A photo of the printed Kitchener Stitch instructions below two balls of yarn

Kitchener Stitch

The Kitchener Stitch (a form of grafting) is a technique used to invisibly join two live edges of knitting, such as the toes of socks, or the two ends of a cowl that was knitted flat.

Throughout the process, it’s better to keep your tension too loose than too tight. You can fine-tune your tension after you’re done so that it matches the tension of the rest of the project!

Click here to download the printable version of the instructions!

1. Setup:

Arrange half the stitches on the front needle and half on the back. Make sure your working yarn is coming from the right hand side of the back needle. Cut a tail approximately three times as long as the seam you’re working, and thread the tail onto a tapestry needle.

2. Continuing Setup:

a) Insert tapestry needle purlwise into first stitch on front needle. Pull yarn through, leaving stitch on needle.
b) Insert tapestry needle knitwise into first stitch on back needle. Pull yarn through, leaving stitch on needle.

3. Main:

a) Insert tapestry needle knitwise into first stitch on front needle.
b) Remove stitch from needle and pull yarn through.
c) Insert tapestry needle purlwise into next stitch on front needle. Pull yarn through, leaving stitch on needle.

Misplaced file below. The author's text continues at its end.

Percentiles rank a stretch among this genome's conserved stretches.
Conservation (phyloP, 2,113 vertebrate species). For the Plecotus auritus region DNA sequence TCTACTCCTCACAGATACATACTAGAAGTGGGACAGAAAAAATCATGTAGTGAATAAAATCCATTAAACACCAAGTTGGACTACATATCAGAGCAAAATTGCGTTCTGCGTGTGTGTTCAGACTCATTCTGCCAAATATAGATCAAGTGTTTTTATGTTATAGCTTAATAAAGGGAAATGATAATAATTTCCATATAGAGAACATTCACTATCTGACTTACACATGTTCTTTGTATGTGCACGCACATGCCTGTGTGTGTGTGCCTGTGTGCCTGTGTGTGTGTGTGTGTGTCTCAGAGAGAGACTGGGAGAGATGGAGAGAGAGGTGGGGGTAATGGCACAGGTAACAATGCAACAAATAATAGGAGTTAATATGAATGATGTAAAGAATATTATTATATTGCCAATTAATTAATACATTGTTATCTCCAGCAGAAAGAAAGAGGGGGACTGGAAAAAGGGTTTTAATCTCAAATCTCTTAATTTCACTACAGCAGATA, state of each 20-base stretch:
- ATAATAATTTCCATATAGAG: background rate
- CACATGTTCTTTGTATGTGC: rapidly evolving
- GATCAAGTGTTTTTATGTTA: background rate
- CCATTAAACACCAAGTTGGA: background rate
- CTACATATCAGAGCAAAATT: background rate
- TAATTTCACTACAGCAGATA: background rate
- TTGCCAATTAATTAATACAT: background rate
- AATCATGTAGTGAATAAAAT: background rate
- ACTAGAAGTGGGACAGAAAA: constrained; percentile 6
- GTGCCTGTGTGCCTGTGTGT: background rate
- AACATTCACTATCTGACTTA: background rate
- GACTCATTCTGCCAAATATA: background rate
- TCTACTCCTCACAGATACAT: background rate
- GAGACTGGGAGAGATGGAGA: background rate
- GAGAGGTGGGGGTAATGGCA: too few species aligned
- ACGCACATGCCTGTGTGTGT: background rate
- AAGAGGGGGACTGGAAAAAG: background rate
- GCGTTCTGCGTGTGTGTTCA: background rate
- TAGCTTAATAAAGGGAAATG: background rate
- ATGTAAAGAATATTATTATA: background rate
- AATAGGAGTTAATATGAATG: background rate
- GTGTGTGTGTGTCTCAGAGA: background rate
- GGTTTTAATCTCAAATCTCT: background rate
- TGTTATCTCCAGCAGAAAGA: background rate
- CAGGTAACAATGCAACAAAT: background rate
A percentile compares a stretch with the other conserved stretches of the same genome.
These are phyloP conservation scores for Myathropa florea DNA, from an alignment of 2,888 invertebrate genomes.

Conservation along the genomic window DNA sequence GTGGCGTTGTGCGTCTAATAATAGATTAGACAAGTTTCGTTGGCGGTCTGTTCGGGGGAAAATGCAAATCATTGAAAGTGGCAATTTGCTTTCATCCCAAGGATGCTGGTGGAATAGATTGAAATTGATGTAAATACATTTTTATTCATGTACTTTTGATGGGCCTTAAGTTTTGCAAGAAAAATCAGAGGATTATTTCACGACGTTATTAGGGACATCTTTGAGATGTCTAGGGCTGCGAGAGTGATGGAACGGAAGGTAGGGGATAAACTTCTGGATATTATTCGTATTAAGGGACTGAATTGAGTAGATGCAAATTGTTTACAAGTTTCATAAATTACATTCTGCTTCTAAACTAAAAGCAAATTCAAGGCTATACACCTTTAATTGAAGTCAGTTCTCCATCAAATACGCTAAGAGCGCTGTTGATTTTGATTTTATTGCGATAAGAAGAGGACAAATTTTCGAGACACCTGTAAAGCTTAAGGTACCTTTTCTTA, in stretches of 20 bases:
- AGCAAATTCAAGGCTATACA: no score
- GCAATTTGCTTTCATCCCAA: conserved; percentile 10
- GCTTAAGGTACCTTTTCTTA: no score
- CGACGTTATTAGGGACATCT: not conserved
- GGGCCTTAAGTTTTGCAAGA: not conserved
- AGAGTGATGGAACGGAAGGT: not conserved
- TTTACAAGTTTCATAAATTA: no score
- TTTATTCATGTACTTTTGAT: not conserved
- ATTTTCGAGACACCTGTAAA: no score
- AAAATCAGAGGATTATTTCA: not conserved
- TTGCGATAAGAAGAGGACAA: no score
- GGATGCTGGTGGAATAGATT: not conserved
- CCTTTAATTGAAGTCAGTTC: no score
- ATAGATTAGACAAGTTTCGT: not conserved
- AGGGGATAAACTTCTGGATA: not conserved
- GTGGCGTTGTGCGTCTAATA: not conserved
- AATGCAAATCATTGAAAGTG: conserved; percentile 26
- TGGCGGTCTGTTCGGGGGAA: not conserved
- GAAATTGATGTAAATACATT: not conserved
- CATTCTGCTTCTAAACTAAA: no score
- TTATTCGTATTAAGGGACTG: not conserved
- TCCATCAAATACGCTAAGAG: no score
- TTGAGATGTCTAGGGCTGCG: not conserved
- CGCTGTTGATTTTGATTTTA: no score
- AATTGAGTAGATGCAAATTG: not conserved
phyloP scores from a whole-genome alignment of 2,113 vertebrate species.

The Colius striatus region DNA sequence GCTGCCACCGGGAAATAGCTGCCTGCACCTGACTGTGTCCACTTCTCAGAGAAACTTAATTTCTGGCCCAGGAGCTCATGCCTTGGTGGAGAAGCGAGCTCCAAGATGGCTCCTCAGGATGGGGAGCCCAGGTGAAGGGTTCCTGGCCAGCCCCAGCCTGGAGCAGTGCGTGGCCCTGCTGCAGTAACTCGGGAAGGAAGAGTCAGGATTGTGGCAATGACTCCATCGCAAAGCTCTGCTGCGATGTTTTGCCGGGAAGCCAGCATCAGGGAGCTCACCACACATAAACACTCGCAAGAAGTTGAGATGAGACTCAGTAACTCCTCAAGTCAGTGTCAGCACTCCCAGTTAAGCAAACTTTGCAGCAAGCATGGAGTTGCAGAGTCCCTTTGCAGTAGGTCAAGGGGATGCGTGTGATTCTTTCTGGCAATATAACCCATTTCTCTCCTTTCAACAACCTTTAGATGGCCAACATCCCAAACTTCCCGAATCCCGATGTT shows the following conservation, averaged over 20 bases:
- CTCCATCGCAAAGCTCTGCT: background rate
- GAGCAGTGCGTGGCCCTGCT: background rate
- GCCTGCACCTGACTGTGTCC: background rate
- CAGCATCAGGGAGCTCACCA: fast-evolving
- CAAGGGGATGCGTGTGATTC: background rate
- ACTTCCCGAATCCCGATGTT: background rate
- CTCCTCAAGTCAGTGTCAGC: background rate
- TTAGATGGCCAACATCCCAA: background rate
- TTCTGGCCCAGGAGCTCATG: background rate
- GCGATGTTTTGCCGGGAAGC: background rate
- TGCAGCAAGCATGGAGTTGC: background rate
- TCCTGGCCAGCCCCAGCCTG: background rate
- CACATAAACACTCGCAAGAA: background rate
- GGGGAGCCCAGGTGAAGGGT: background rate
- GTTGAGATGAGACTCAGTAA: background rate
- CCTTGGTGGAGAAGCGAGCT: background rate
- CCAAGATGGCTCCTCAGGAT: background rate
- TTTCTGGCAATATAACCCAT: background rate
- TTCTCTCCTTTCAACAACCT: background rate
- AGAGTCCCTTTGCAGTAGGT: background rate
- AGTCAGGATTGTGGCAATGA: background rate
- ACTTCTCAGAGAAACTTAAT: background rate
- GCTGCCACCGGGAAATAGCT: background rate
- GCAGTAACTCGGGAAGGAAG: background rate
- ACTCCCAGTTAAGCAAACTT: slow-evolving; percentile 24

d) Insert tapestry needle purlwise into first stitch on back needle.
e) Remove stitch from needle and pull yarn through.
f) Insert tapestry needle knitwise into next stitch on back needle. Pull yarn through, leaving stitch on needle.
Repeat steps 3a through 3f until only 2 stitches remain.

Last two stitches:

Insert tapestry needle knitwise into remaining stitch on front needle. Pull yarn through and remove stitch from needle. Insert tapestry needle purlwise into remaining stitch on back needle. Pull yarn through and remove stitch from needle

Once all stitches have been worked, pull gently on your working yarn to tighten the graft. On longer sections you may tighten your graft after every four stitches or so. Don’t overtighten, just try to match your project’s tension. The graft should look like a row of knit stitches!

Download your copy of the printable Kitchener Stitch Cheat Sheet!

That’s all there is to it! Do you like the Kitchener Stitch? I know a lot of people don’t enjoy it, but I don’t mind it, and I really love the results! 🙂

~Sarah

Pinnable image for the Kitchener Stitch tutorial. Shows blue yarn at the first step of the kitchener stitch